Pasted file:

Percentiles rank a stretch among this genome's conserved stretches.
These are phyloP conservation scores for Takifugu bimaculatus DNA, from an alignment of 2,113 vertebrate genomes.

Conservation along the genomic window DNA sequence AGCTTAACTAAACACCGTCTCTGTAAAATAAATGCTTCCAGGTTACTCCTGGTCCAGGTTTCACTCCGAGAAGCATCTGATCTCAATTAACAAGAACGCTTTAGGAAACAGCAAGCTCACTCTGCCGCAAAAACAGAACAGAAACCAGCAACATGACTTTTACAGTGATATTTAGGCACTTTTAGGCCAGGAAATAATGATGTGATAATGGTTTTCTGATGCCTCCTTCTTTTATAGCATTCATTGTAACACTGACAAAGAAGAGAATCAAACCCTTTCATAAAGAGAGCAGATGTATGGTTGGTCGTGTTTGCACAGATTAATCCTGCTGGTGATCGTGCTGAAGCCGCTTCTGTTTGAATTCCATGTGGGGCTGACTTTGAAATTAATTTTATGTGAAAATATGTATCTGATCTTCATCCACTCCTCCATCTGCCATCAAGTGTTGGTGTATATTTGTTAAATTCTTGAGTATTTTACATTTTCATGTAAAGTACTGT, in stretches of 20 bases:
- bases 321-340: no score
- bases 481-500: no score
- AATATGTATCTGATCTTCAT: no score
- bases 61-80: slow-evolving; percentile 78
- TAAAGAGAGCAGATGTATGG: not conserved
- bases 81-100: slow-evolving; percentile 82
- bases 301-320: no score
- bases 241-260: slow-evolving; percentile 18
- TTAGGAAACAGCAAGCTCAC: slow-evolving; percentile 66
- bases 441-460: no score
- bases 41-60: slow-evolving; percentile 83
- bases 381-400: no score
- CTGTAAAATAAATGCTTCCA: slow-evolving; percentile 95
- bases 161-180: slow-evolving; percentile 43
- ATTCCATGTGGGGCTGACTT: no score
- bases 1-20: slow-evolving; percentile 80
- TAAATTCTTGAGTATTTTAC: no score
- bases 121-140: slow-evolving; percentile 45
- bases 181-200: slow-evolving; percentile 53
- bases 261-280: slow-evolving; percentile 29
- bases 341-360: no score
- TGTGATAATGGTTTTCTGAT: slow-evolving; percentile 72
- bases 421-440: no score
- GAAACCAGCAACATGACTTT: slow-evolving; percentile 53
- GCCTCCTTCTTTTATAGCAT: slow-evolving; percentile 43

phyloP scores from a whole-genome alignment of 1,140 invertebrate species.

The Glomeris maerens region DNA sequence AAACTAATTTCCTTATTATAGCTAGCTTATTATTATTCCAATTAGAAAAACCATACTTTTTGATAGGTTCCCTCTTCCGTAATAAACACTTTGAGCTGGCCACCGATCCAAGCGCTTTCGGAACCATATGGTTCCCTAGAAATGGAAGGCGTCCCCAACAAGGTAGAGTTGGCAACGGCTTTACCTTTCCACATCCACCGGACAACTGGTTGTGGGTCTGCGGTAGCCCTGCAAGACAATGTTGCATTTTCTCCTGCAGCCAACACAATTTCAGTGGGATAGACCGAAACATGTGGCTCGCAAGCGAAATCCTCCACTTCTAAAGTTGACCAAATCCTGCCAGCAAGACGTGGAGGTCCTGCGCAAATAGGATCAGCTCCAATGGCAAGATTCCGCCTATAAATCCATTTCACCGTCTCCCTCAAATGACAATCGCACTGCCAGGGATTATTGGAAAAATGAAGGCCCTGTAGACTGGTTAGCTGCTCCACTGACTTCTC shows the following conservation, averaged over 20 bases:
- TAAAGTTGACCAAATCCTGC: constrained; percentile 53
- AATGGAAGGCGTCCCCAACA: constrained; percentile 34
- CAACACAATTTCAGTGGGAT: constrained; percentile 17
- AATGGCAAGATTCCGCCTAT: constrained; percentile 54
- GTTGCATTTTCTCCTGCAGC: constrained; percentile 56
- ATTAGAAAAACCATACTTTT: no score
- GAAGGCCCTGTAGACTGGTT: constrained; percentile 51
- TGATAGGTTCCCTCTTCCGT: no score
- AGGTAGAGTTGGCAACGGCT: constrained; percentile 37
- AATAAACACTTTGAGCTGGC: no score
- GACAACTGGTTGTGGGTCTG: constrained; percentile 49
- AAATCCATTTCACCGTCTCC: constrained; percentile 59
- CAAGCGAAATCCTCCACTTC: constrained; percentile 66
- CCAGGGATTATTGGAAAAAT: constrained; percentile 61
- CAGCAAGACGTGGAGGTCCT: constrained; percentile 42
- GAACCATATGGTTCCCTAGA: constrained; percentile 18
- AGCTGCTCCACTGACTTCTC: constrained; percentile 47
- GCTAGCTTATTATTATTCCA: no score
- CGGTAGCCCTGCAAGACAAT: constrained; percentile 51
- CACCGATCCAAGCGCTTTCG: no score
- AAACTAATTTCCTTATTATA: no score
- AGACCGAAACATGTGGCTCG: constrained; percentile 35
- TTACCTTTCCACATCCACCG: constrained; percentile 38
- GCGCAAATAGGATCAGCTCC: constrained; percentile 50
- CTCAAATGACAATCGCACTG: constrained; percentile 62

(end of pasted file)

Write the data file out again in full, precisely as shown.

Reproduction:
Percentiles rank a stretch among this genome's conserved stretches.
These are phyloP conservation scores for Takifugu bimaculatus DNA, from an alignment of 2,113 vertebrate genomes.

Conservation along the genomic window DNA sequence AGCTTAACTAAACACCGTCTCTGTAAAATAAATGCTTCCAGGTTACTCCTGGTCCAGGTTTCACTCCGAGAAGCATCTGATCTCAATTAACAAGAACGCTTTAGGAAACAGCAAGCTCACTCTGCCGCAAAAACAGAACAGAAACCAGCAACATGACTTTTACAGTGATATTTAGGCACTTTTAGGCCAGGAAATAATGATGTGATAATGGTTTTCTGATGCCTCCTTCTTTTATAGCATTCATTGTAACACTGACAAAGAAGAGAATCAAACCCTTTCATAAAGAGAGCAGATGTATGGTTGGTCGTGTTTGCACAGATTAATCCTGCTGGTGATCGTGCTGAAGCCGCTTCTGTTTGAATTCCATGTGGGGCTGACTTTGAAATTAATTTTATGTGAAAATATGTATCTGATCTTCATCCACTCCTCCATCTGCCATCAAGTGTTGGTGTATATTTGTTAAATTCTTGAGTATTTTACATTTTCATGTAAAGTACTGT, in stretches of 20 bases:
- bases 321-340: no score
- bases 481-500: no score
- AATATGTATCTGATCTTCAT: no score
- bases 61-80: slow-evolving; percentile 78
- TAAAGAGAGCAGATGTATGG: not conserved
- bases 81-100: slow-evolving; percentile 82
- bases 301-320: no score
- bases 241-260: slow-evolving; percentile 18
- TTAGGAAACAGCAAGCTCAC: slow-evolving; percentile 66
- bases 441-460: no score
- bases 41-60: slow-evolving; percentile 83
- bases 381-400: no score
- CTGTAAAATAAATGCTTCCA: slow-evolving; percentile 95
- bases 161-180: slow-evolving; percentile 43
- ATTCCATGTGGGGCTGACTT: no score
- bases 1-20: slow-evolving; percentile 80
- TAAATTCTTGAGTATTTTAC: no score
- bases 121-140: slow-evolving; percentile 45
- bases 181-200: slow-evolving; percentile 53
- bases 261-280: slow-evolving; percentile 29
- bases 341-360: no score
- TGTGATAATGGTTTTCTGAT: slow-evolving; percentile 72
- bases 421-440: no score
- GAAACCAGCAACATGACTTT: slow-evolving; percentile 53
- GCCTCCTTCTTTTATAGCAT: slow-evolving; percentile 43

phyloP scores from a whole-genome alignment of 1,140 invertebrate species.

The Glomeris maerens region DNA sequence AAACTAATTTCCTTATTATAGCTAGCTTATTATTATTCCAATTAGAAAAACCATACTTTTTGATAGGTTCCCTCTTCCGTAATAAACACTTTGAGCTGGCCACCGATCCAAGCGCTTTCGGAACCATATGGTTCCCTAGAAATGGAAGGCGTCCCCAACAAGGTAGAGTTGGCAACGGCTTTACCTTTCCACATCCACCGGACAACTGGTTGTGGGTCTGCGGTAGCCCTGCAAGACAATGTTGCATTTTCTCCTGCAGCCAACACAATTTCAGTGGGATAGACCGAAACATGTGGCTCGCAAGCGAAATCCTCCACTTCTAAAGTTGACCAAATCCTGCCAGCAAGACGTGGAGGTCCTGCGCAAATAGGATCAGCTCCAATGGCAAGATTCCGCCTATAAATCCATTTCACCGTCTCCCTCAAATGACAATCGCACTGCCAGGGATTATTGGAAAAATGAAGGCCCTGTAGACTGGTTAGCTGCTCCACTGACTTCTC shows the following conservation, averaged over 20 bases:
- TAAAGTTGACCAAATCCTGC: constrained; percentile 53
- AATGGAAGGCGTCCCCAACA: constrained; percentile 34
- CAACACAATTTCAGTGGGAT: constrained; percentile 17
- AATGGCAAGATTCCGCCTAT: constrained; percentile 54
- GTTGCATTTTCTCCTGCAGC: constrained; percentile 56
- ATTAGAAAAACCATACTTTT: no score
- GAAGGCCCTGTAGACTGGTT: constrained; percentile 51
- TGATAGGTTCCCTCTTCCGT: no score
- AGGTAGAGTTGGCAACGGCT: constrained; percentile 37
- AATAAACACTTTGAGCTGGC: no score
- GACAACTGGTTGTGGGTCTG: constrained; percentile 49
- AAATCCATTTCACCGTCTCC: constrained; percentile 59
- CAAGCGAAATCCTCCACTTC: constrained; percentile 66
- CCAGGGATTATTGGAAAAAT: constrained; percentile 61
- CAGCAAGACGTGGAGGTCCT: constrained; percentile 42
- GAACCATATGGTTCCCTAGA: constrained; percentile 18
- AGCTGCTCCACTGACTTCTC: constrained; percentile 47
- GCTAGCTTATTATTATTCCA: no score
- CGGTAGCCCTGCAAGACAAT: constrained; percentile 51
- CACCGATCCAAGCGCTTTCG: no score
- AAACTAATTTCCTTATTATA: no score
- AGACCGAAACATGTGGCTCG: constrained; percentile 35
- TTACCTTTCCACATCCACCG: constrained; percentile 38
- GCGCAAATAGGATCAGCTCC: constrained; percentile 50
- CTCAAATGACAATCGCACTG: constrained; percentile 62